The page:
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How carbon offsetting for flights works

Monika Griebeler
April 26, 2019

Traveling by plane is particularly damaging to the climate. If you want to clear your conscience, you can donate to projects that offset CO2 emissions. But where does that money actually go?

Morning with lots of contrails over Frankfurt Airport
Like carbon dioxide, the cirrus contrails caused by aircraft are climate killers too, according to scientistsImage: picture-alliance/dpa

A flight from Munich to Mallorca, a favorite destination of Germans, takes two hours and fifteen minutes. Although its only a short distance, it's catastrophe for the climate, since a return flight emits an average of nearly 500 kilograms of carbon dioxide (CO2) per passenger. When it comes to the climate footprint of an individual, the average per capita output in Germany is around 11 tons per year. This is way above the two ton average required to keep global warming below two degrees Celsius (3.6 degrees Fahrenheit above pre-industrial levels) by the end of the century, as agreed in the Paris Climate Protection Agreement.

In recent years, the number of people flying has continued to rise, placing an increasingly larger burden on the environment. According to the UN aviation organization ICAO, in 2018, there were about 4.5 billion people worldwide were taking flights.

Infografik Comparing carbon emissions EN
Comparison of carbon dioxide emissions

Trees can help save the climate

One way to compensate for the damage is through carbon offsetting. Travelers can use online calculators to enter their flight route, aircraft type and seat class to find out how much CO2 their trip has caused. They can then donate a certain sum of money to save emissions elsewhere, mostly to projects in developing countries. Examples of projects include the construction of bio-gas plants in Nepal or Kenya, energy-efficient cooking stoves in Tanzania, or drinking water filters in Egypt.

Kenya: Switching to biogas

Reforestation, the supposed climate protection standard, is only offered by few providers, such as Primaklima in Germany. Planting trees is controversial. When they grow, they store CO2; but when they rot, or when the wood burns, carbon dioxide is released into the atmosphere again. Primaklima claims, however, that forests are multi-talented: they store and filter water, protect the soil from erosion and provide a habitat for animals and plants.

Criticism also comes from the Pope

The German government is currently paying off all "CO2 debts" that have arisen from business trips by government officials. Aside from that, carbon offsetting payments are not particularly common in Germany.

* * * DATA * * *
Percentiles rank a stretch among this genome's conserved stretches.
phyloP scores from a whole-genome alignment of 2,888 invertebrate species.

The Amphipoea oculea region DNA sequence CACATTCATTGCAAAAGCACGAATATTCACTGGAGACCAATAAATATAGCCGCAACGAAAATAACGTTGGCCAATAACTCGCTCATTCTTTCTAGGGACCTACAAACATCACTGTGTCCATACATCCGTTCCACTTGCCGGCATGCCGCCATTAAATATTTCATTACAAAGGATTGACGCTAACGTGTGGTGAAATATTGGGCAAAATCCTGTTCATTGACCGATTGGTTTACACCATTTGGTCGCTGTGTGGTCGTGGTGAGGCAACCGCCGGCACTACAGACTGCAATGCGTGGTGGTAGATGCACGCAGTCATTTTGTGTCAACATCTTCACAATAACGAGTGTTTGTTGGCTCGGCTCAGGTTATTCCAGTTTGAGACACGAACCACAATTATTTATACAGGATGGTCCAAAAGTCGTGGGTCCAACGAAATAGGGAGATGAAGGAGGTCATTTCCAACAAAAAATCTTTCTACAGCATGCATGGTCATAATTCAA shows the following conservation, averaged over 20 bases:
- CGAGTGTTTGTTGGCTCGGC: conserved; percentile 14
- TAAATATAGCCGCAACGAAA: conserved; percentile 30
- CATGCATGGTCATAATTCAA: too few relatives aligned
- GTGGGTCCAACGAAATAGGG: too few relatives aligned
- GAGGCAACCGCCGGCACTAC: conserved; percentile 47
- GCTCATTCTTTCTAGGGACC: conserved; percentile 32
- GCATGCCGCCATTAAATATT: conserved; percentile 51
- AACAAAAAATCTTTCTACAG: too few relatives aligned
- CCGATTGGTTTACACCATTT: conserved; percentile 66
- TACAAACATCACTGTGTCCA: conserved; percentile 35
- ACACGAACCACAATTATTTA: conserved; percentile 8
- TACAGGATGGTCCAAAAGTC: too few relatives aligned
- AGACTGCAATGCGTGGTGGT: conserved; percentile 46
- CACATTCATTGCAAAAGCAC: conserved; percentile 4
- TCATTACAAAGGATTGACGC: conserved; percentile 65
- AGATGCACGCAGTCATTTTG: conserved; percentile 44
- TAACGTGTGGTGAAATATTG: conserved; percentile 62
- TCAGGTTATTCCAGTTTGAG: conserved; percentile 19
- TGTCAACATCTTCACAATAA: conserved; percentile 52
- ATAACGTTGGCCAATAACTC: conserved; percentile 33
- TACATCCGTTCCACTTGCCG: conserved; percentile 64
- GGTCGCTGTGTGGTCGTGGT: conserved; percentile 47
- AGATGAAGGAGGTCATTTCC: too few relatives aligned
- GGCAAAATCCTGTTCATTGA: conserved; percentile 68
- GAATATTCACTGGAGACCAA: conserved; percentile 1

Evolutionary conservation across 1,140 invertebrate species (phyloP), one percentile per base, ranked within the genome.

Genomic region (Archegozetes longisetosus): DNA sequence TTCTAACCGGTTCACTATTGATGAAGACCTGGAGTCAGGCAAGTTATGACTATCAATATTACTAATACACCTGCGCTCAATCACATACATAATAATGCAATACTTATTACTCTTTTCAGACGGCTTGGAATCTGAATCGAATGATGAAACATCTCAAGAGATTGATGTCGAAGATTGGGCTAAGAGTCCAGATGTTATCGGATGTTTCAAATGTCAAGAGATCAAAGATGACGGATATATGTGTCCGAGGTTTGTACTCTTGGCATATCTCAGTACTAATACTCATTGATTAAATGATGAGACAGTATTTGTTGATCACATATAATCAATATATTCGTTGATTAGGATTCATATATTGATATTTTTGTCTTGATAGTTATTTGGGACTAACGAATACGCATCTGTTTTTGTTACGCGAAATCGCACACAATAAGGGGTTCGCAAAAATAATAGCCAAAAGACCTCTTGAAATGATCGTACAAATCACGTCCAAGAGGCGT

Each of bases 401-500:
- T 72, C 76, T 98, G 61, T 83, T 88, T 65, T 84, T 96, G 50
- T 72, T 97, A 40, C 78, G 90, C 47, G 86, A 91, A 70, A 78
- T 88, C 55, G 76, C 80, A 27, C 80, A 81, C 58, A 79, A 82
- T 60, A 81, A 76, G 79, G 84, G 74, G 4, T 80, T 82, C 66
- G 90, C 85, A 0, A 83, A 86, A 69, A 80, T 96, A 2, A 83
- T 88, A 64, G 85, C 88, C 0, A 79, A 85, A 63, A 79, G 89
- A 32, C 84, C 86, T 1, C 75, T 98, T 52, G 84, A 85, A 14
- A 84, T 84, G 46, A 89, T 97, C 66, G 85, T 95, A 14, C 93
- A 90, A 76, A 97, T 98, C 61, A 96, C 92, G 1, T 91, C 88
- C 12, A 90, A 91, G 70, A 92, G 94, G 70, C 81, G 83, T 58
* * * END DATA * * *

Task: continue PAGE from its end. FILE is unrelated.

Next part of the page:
"From the latest environmental awareness study, we know that only about nine percent of German air travelers offset," Corinna Gather from the Federal Environment Agency told DW. Some studies suggested even lower figures. The situation is similar in other countries.

Papst Franziskus in Vatikan
To plant trees with a fraction of the sum of the airfare in order to compensate for the caused damage is hypocrisy for Pope FrancisImage: Getty Images/AFP/A. Solaro

According to Gather, this is mainly due to the fact that many people are not properly informed and feel there is a lack of transparency. Offset payments also have an image problem. Pope Francis, for example, called them hypocritical. If this logic were taken to extremes, he said, one day arms companies would have to set up hospitals for children who fell victim to their bombs. Others, such as the economist Nico Paech, refer to the sale of indulgences, to "greenwashing".

Not flying is better than compensating

Even supporters do not see CO2 offsetting as a cure-all. "It is always only the third-best option after avoidance and reduction," Dietrich Brockhagen, Managing Director of the German carbon offset provider Atmosfair, told DW.

Gather has similar views and feels it is more important not to fly in the first place. She and her colleagues at the Federal Environment Agency, for example, increasingly hold video conferences or take the train. "Especially for short distances within Germany, for example, this makes perfect sense."

Hiker rests on a meadow in front of the panorama of the Alps
Hiking holidays in Bavaria: Climb up the mountain on your own makes you satisfiedImage: picture-alliance/dpa/K.J. Hildenbrand